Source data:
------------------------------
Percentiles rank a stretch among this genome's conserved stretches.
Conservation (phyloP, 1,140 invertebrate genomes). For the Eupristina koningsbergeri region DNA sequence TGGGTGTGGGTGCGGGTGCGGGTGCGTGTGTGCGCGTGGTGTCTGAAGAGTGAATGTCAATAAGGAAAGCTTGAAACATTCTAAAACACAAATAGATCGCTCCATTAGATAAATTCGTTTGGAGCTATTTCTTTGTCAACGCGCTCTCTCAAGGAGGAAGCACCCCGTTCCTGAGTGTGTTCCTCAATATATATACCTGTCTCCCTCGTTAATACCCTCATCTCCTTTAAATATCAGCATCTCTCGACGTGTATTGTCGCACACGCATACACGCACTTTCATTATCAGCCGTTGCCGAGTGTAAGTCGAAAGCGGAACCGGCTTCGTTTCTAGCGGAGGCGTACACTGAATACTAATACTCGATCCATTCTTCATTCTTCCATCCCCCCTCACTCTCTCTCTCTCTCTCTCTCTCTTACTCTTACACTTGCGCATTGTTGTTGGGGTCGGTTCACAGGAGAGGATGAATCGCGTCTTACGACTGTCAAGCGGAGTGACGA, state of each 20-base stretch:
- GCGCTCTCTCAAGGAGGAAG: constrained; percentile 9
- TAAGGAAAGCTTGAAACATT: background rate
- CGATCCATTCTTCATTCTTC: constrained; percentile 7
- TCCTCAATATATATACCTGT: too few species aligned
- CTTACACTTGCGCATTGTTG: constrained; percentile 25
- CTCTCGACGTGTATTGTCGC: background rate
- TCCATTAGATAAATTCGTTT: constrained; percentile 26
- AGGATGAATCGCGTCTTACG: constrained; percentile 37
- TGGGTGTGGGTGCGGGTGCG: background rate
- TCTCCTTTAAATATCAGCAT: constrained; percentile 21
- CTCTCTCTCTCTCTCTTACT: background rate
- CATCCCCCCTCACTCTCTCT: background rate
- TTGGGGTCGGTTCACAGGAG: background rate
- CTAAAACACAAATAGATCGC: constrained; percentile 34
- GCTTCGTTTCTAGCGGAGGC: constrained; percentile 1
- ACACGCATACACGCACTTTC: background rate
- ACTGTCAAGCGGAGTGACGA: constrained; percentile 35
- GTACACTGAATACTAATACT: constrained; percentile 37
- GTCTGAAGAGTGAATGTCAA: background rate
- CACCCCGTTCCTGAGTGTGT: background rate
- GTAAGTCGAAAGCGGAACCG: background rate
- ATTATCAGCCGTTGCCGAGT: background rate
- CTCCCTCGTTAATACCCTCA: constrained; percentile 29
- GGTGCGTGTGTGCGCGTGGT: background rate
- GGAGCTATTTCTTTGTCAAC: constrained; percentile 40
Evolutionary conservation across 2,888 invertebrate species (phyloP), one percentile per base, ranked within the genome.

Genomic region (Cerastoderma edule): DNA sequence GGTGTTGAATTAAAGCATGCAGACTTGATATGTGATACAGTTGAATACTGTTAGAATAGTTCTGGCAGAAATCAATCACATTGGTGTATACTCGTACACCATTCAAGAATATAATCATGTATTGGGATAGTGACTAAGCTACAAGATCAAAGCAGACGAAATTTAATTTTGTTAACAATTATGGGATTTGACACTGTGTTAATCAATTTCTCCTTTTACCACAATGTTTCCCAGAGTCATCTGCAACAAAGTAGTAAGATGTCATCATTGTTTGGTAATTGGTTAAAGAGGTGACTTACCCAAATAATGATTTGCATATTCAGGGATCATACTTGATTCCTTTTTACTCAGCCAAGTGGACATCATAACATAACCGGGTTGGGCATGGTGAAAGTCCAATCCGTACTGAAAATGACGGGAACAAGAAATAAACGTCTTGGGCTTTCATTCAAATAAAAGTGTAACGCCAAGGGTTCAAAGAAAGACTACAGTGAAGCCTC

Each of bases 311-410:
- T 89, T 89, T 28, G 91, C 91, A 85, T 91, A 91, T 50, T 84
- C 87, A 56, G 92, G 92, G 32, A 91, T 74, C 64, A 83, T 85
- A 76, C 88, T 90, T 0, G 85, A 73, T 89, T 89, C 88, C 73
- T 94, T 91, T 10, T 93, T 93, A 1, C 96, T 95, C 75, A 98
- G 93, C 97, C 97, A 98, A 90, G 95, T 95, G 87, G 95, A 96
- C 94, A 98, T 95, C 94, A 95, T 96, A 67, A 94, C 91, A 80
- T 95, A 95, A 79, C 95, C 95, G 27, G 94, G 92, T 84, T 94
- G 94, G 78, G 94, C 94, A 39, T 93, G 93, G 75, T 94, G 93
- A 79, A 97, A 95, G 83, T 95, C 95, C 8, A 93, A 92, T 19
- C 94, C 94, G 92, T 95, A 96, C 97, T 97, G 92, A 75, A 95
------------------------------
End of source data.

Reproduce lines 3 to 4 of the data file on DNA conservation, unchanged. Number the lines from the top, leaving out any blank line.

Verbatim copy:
- GCGCTCTCTCAAGGAGGAAG: constrained; percentile 9
- TAAGGAAAGCTTGAAACATT: background rate